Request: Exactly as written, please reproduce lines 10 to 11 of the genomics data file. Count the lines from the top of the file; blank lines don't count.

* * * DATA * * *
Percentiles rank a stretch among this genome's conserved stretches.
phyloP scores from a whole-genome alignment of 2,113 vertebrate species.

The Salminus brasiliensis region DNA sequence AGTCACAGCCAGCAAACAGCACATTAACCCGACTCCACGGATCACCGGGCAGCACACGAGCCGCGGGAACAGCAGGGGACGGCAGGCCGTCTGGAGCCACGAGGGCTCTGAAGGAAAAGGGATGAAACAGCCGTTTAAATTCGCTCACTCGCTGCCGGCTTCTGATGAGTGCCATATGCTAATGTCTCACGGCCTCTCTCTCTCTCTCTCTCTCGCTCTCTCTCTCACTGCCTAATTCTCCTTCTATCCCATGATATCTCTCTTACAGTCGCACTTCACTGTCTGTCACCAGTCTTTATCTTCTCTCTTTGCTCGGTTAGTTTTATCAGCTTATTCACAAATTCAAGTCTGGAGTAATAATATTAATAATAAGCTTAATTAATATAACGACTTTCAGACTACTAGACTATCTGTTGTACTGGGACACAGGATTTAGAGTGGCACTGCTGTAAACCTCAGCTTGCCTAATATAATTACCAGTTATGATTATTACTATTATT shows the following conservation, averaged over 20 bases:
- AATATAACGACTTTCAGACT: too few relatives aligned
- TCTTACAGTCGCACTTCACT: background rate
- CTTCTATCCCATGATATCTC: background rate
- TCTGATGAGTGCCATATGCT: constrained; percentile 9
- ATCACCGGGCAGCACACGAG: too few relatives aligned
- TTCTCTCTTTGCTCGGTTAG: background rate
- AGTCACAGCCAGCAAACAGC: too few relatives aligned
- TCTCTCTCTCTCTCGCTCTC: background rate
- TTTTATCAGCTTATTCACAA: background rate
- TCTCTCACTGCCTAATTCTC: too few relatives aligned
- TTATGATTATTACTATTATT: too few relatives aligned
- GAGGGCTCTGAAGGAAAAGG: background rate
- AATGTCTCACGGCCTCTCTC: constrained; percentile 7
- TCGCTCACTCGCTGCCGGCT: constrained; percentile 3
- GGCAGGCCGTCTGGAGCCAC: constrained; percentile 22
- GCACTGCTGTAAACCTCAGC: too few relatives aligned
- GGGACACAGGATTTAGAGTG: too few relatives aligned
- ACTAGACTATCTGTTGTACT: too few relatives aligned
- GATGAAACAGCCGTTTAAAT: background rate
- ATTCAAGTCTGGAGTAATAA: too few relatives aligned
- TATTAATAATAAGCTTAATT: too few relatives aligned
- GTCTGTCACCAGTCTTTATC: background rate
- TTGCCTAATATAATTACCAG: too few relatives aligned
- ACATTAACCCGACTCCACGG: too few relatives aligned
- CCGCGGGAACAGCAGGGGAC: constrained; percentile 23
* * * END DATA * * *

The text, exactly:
- AGTCACAGCCAGCAAACAGC: too few relatives aligned
- TCTCTCTCTCTCTCGCTCTC: background rate